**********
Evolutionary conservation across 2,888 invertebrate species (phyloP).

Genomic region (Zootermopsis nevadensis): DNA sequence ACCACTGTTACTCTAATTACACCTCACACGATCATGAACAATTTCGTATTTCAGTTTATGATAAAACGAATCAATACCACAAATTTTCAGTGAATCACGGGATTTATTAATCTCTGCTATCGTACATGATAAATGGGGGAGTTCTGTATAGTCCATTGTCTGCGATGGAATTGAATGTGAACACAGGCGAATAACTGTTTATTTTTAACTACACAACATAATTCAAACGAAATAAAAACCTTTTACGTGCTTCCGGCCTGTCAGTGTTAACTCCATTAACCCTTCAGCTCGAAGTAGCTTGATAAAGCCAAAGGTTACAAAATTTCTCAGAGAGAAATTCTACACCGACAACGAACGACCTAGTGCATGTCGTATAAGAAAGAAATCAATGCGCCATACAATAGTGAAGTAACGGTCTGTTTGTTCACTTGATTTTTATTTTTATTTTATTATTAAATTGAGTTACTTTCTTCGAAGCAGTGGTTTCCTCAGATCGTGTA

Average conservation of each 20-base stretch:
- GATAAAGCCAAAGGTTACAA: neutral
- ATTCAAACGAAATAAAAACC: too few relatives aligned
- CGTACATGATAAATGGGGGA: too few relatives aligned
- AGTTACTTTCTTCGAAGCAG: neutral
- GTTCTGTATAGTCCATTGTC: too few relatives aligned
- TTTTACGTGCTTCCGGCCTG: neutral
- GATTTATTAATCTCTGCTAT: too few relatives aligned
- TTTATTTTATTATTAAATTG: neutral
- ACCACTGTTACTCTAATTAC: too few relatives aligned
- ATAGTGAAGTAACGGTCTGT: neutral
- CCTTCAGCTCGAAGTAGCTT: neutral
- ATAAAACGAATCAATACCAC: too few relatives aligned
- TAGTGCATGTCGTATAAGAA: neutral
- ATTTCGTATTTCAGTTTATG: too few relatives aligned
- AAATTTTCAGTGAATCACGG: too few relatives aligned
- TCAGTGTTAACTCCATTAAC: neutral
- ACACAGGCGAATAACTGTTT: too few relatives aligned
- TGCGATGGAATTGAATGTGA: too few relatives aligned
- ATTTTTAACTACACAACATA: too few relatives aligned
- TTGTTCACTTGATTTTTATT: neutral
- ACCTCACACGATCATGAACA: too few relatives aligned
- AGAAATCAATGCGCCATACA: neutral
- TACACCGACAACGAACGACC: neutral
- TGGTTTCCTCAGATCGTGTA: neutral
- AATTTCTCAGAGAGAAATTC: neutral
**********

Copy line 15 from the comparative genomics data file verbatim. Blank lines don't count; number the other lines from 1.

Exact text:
- ATAAAACGAATCAATACCAC: too few relatives aligned